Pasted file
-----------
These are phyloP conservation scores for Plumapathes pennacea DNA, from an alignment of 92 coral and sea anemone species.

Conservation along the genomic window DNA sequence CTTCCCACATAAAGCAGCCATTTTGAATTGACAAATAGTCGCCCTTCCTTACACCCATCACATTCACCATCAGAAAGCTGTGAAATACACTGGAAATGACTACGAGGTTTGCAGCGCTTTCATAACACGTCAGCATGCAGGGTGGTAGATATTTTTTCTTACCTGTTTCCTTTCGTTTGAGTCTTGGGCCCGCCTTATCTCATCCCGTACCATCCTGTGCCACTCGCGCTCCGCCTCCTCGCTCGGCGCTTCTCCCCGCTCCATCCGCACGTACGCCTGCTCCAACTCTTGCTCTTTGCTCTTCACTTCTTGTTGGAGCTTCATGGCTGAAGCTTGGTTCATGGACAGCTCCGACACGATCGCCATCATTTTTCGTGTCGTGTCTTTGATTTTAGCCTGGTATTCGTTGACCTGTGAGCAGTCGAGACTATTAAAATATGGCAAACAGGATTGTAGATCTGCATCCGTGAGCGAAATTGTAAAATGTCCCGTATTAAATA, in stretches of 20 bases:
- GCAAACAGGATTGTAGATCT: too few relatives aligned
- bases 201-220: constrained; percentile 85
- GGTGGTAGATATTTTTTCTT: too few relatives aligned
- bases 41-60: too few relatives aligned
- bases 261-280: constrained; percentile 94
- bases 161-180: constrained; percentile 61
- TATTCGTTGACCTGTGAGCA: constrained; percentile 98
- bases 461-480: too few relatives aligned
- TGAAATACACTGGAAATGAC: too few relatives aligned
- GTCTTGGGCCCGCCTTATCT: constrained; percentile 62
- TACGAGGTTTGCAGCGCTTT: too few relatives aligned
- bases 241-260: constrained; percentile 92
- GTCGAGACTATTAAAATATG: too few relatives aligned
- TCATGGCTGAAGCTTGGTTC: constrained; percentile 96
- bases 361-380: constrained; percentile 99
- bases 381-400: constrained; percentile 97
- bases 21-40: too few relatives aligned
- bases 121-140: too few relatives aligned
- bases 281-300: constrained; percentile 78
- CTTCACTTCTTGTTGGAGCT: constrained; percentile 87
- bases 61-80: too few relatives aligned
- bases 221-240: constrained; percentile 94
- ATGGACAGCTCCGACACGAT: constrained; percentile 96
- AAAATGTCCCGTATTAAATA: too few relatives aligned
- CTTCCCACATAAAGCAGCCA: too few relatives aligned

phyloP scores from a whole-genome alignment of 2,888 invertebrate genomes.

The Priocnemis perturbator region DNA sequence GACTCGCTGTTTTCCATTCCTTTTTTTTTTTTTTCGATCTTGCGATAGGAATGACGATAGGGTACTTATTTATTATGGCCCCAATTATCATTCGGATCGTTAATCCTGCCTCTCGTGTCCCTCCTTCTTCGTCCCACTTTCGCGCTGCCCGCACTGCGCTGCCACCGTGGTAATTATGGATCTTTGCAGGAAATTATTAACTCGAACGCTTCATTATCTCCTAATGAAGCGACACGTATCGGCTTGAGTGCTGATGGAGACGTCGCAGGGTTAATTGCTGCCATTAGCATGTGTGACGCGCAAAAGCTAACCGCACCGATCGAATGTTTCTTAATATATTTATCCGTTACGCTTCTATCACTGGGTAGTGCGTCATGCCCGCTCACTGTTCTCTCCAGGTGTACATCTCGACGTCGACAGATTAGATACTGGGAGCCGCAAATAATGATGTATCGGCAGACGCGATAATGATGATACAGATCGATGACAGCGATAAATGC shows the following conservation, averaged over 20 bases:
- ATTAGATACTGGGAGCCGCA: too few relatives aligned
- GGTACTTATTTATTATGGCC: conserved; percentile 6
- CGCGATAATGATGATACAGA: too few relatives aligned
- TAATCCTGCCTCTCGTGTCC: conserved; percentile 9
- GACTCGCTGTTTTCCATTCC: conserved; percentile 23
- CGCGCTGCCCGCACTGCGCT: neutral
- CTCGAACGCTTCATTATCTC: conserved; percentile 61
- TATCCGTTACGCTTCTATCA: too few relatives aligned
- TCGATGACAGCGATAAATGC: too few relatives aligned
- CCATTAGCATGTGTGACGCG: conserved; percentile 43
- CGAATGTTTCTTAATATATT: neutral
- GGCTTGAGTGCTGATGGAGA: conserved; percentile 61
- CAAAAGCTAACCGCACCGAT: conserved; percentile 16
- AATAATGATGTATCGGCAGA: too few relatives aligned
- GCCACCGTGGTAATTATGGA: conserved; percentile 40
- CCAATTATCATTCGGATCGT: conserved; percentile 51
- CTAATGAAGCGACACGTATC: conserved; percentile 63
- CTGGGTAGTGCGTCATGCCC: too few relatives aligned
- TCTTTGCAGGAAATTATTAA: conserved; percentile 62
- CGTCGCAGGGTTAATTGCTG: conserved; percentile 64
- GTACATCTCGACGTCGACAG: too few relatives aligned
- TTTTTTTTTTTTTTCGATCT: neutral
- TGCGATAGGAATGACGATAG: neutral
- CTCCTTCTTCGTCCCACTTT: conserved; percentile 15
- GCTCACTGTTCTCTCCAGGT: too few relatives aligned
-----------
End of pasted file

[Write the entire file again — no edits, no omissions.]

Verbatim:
These are phyloP conservation scores for Plumapathes pennacea DNA, from an alignment of 92 coral and sea anemone species.

Conservation along the genomic window DNA sequence CTTCCCACATAAAGCAGCCATTTTGAATTGACAAATAGTCGCCCTTCCTTACACCCATCACATTCACCATCAGAAAGCTGTGAAATACACTGGAAATGACTACGAGGTTTGCAGCGCTTTCATAACACGTCAGCATGCAGGGTGGTAGATATTTTTTCTTACCTGTTTCCTTTCGTTTGAGTCTTGGGCCCGCCTTATCTCATCCCGTACCATCCTGTGCCACTCGCGCTCCGCCTCCTCGCTCGGCGCTTCTCCCCGCTCCATCCGCACGTACGCCTGCTCCAACTCTTGCTCTTTGCTCTTCACTTCTTGTTGGAGCTTCATGGCTGAAGCTTGGTTCATGGACAGCTCCGACACGATCGCCATCATTTTTCGTGTCGTGTCTTTGATTTTAGCCTGGTATTCGTTGACCTGTGAGCAGTCGAGACTATTAAAATATGGCAAACAGGATTGTAGATCTGCATCCGTGAGCGAAATTGTAAAATGTCCCGTATTAAATA, in stretches of 20 bases:
- GCAAACAGGATTGTAGATCT: too few relatives aligned
- bases 201-220: constrained; percentile 85
- GGTGGTAGATATTTTTTCTT: too few relatives aligned
- bases 41-60: too few relatives aligned
- bases 261-280: constrained; percentile 94
- bases 161-180: constrained; percentile 61
- TATTCGTTGACCTGTGAGCA: constrained; percentile 98
- bases 461-480: too few relatives aligned
- TGAAATACACTGGAAATGAC: too few relatives aligned
- GTCTTGGGCCCGCCTTATCT: constrained; percentile 62
- TACGAGGTTTGCAGCGCTTT: too few relatives aligned
- bases 241-260: constrained; percentile 92
- GTCGAGACTATTAAAATATG: too few relatives aligned
- TCATGGCTGAAGCTTGGTTC: constrained; percentile 96
- bases 361-380: constrained; percentile 99
- bases 381-400: constrained; percentile 97
- bases 21-40: too few relatives aligned
- bases 121-140: too few relatives aligned
- bases 281-300: constrained; percentile 78
- CTTCACTTCTTGTTGGAGCT: constrained; percentile 87
- bases 61-80: too few relatives aligned
- bases 221-240: constrained; percentile 94
- ATGGACAGCTCCGACACGAT: constrained; percentile 96
- AAAATGTCCCGTATTAAATA: too few relatives aligned
- CTTCCCACATAAAGCAGCCA: too few relatives aligned

phyloP scores from a whole-genome alignment of 2,888 invertebrate genomes.

The Priocnemis perturbator region DNA sequence GACTCGCTGTTTTCCATTCCTTTTTTTTTTTTTTCGATCTTGCGATAGGAATGACGATAGGGTACTTATTTATTATGGCCCCAATTATCATTCGGATCGTTAATCCTGCCTCTCGTGTCCCTCCTTCTTCGTCCCACTTTCGCGCTGCCCGCACTGCGCTGCCACCGTGGTAATTATGGATCTTTGCAGGAAATTATTAACTCGAACGCTTCATTATCTCCTAATGAAGCGACACGTATCGGCTTGAGTGCTGATGGAGACGTCGCAGGGTTAATTGCTGCCATTAGCATGTGTGACGCGCAAAAGCTAACCGCACCGATCGAATGTTTCTTAATATATTTATCCGTTACGCTTCTATCACTGGGTAGTGCGTCATGCCCGCTCACTGTTCTCTCCAGGTGTACATCTCGACGTCGACAGATTAGATACTGGGAGCCGCAAATAATGATGTATCGGCAGACGCGATAATGATGATACAGATCGATGACAGCGATAAATGC shows the following conservation, averaged over 20 bases:
- ATTAGATACTGGGAGCCGCA: too few relatives aligned
- GGTACTTATTTATTATGGCC: conserved; percentile 6
- CGCGATAATGATGATACAGA: too few relatives aligned
- TAATCCTGCCTCTCGTGTCC: conserved; percentile 9
- GACTCGCTGTTTTCCATTCC: conserved; percentile 23
- CGCGCTGCCCGCACTGCGCT: neutral
- CTCGAACGCTTCATTATCTC: conserved; percentile 61
- TATCCGTTACGCTTCTATCA: too few relatives aligned
- TCGATGACAGCGATAAATGC: too few relatives aligned
- CCATTAGCATGTGTGACGCG: conserved; percentile 43
- CGAATGTTTCTTAATATATT: neutral
- GGCTTGAGTGCTGATGGAGA: conserved; percentile 61
- CAAAAGCTAACCGCACCGAT: conserved; percentile 16
- AATAATGATGTATCGGCAGA: too few relatives aligned
- GCCACCGTGGTAATTATGGA: conserved; percentile 40
- CCAATTATCATTCGGATCGT: conserved; percentile 51
- CTAATGAAGCGACACGTATC: conserved; percentile 63
- CTGGGTAGTGCGTCATGCCC: too few relatives aligned
- TCTTTGCAGGAAATTATTAA: conserved; percentile 62
- CGTCGCAGGGTTAATTGCTG: conserved; percentile 64
- GTACATCTCGACGTCGACAG: too few relatives aligned
- TTTTTTTTTTTTTTCGATCT: neutral
- TGCGATAGGAATGACGATAG: neutral
- CTCCTTCTTCGTCCCACTTT: conserved; percentile 15
- GCTCACTGTTCTCTCCAGGT: too few relatives aligned